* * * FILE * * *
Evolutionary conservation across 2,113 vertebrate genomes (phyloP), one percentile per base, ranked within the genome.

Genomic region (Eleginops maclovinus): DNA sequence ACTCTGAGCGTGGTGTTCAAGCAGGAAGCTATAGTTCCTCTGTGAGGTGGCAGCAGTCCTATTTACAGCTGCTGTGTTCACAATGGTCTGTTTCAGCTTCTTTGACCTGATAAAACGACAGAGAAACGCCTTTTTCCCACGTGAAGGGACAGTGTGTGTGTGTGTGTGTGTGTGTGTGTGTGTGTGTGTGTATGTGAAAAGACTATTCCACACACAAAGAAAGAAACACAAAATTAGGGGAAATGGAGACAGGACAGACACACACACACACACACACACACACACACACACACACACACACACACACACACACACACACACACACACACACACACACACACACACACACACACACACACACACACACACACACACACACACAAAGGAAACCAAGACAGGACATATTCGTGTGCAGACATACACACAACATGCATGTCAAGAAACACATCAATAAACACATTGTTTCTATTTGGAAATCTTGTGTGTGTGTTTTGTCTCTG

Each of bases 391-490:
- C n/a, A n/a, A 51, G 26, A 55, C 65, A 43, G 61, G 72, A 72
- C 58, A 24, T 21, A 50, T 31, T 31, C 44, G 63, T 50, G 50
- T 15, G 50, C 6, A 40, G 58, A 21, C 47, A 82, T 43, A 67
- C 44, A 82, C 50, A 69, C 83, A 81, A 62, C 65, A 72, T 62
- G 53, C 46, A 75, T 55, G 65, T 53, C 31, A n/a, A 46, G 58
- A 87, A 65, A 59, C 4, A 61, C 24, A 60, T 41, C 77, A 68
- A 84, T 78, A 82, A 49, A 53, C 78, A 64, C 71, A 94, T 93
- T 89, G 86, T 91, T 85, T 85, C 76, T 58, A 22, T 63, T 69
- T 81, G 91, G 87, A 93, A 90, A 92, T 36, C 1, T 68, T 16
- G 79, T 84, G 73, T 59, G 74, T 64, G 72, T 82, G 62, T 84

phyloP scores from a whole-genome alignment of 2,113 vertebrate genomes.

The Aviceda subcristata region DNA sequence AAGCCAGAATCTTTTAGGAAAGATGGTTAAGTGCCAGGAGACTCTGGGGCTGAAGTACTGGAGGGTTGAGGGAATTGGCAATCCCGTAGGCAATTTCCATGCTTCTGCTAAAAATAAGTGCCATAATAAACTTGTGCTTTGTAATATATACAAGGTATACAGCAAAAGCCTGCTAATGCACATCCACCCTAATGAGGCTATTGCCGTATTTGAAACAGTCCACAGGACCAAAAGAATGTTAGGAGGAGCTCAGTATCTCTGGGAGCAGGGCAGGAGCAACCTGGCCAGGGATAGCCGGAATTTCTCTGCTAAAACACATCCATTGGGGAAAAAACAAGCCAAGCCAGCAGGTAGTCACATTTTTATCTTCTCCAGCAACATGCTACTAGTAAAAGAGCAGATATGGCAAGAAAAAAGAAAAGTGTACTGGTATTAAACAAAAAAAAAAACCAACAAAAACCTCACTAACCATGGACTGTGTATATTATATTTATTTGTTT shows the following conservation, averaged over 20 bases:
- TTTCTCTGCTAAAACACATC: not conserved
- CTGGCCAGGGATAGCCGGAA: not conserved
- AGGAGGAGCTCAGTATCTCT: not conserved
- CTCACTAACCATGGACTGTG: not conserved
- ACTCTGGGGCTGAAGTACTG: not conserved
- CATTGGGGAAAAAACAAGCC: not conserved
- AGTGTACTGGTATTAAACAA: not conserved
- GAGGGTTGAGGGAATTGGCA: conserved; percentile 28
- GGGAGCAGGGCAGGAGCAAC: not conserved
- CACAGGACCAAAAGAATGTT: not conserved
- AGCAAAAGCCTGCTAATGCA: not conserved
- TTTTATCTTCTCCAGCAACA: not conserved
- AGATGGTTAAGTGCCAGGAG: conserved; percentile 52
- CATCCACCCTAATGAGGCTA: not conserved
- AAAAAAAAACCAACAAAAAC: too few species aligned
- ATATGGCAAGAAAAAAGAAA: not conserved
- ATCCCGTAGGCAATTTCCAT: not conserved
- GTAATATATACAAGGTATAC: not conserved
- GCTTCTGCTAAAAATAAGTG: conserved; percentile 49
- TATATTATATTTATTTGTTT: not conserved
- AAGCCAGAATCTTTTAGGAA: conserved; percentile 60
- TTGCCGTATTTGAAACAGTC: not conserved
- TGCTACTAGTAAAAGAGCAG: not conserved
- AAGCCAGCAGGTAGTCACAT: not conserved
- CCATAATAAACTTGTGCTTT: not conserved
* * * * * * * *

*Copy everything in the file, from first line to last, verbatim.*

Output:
Evolutionary conservation across 2,113 vertebrate genomes (phyloP), one percentile per base, ranked within the genome.

Genomic region (Eleginops maclovinus): DNA sequence ACTCTGAGCGTGGTGTTCAAGCAGGAAGCTATAGTTCCTCTGTGAGGTGGCAGCAGTCCTATTTACAGCTGCTGTGTTCACAATGGTCTGTTTCAGCTTCTTTGACCTGATAAAACGACAGAGAAACGCCTTTTTCCCACGTGAAGGGACAGTGTGTGTGTGTGTGTGTGTGTGTGTGTGTGTGTGTGTGTATGTGAAAAGACTATTCCACACACAAAGAAAGAAACACAAAATTAGGGGAAATGGAGACAGGACAGACACACACACACACACACACACACACACACACACACACACACACACACACACACACACACACACACACACACACACACACACACACACACACACACACACACACACACACACACACACACACACAAAGGAAACCAAGACAGGACATATTCGTGTGCAGACATACACACAACATGCATGTCAAGAAACACATCAATAAACACATTGTTTCTATTTGGAAATCTTGTGTGTGTGTTTTGTCTCTG

Each of bases 391-490:
- C n/a, A n/a, A 51, G 26, A 55, C 65, A 43, G 61, G 72, A 72
- C 58, A 24, T 21, A 50, T 31, T 31, C 44, G 63, T 50, G 50
- T 15, G 50, C 6, A 40, G 58, A 21, C 47, A 82, T 43, A 67
- C 44, A 82, C 50, A 69, C 83, A 81, A 62, C 65, A 72, T 62
- G 53, C 46, A 75, T 55, G 65, T 53, C 31, A n/a, A 46, G 58
- A 87, A 65, A 59, C 4, A 61, C 24, A 60, T 41, C 77, A 68
- A 84, T 78, A 82, A 49, A 53, C 78, A 64, C 71, A 94, T 93
- T 89, G 86, T 91, T 85, T 85, C 76, T 58, A 22, T 63, T 69
- T 81, G 91, G 87, A 93, A 90, A 92, T 36, C 1, T 68, T 16
- G 79, T 84, G 73, T 59, G 74, T 64, G 72, T 82, G 62, T 84

phyloP scores from a whole-genome alignment of 2,113 vertebrate genomes.

The Aviceda subcristata region DNA sequence AAGCCAGAATCTTTTAGGAAAGATGGTTAAGTGCCAGGAGACTCTGGGGCTGAAGTACTGGAGGGTTGAGGGAATTGGCAATCCCGTAGGCAATTTCCATGCTTCTGCTAAAAATAAGTGCCATAATAAACTTGTGCTTTGTAATATATACAAGGTATACAGCAAAAGCCTGCTAATGCACATCCACCCTAATGAGGCTATTGCCGTATTTGAAACAGTCCACAGGACCAAAAGAATGTTAGGAGGAGCTCAGTATCTCTGGGAGCAGGGCAGGAGCAACCTGGCCAGGGATAGCCGGAATTTCTCTGCTAAAACACATCCATTGGGGAAAAAACAAGCCAAGCCAGCAGGTAGTCACATTTTTATCTTCTCCAGCAACATGCTACTAGTAAAAGAGCAGATATGGCAAGAAAAAAGAAAAGTGTACTGGTATTAAACAAAAAAAAAAACCAACAAAAACCTCACTAACCATGGACTGTGTATATTATATTTATTTGTTT shows the following conservation, averaged over 20 bases:
- TTTCTCTGCTAAAACACATC: not conserved
- CTGGCCAGGGATAGCCGGAA: not conserved
- AGGAGGAGCTCAGTATCTCT: not conserved
- CTCACTAACCATGGACTGTG: not conserved
- ACTCTGGGGCTGAAGTACTG: not conserved
- CATTGGGGAAAAAACAAGCC: not conserved
- AGTGTACTGGTATTAAACAA: not conserved
- GAGGGTTGAGGGAATTGGCA: conserved; percentile 28
- GGGAGCAGGGCAGGAGCAAC: not conserved
- CACAGGACCAAAAGAATGTT: not conserved
- AGCAAAAGCCTGCTAATGCA: not conserved
- TTTTATCTTCTCCAGCAACA: not conserved
- AGATGGTTAAGTGCCAGGAG: conserved; percentile 52
- CATCCACCCTAATGAGGCTA: not conserved
- AAAAAAAAACCAACAAAAAC: too few species aligned
- ATATGGCAAGAAAAAAGAAA: not conserved
- ATCCCGTAGGCAATTTCCAT: not conserved
- GTAATATATACAAGGTATAC: not conserved
- GCTTCTGCTAAAAATAAGTG: conserved; percentile 49
- TATATTATATTTATTTGTTT: not conserved
- AAGCCAGAATCTTTTAGGAA: conserved; percentile 60
- TTGCCGTATTTGAAACAGTC: not conserved
- TGCTACTAGTAAAAGAGCAG: not conserved
- AAGCCAGCAGGTAGTCACAT: not conserved
- CCATAATAAACTTGTGCTTT: not conserved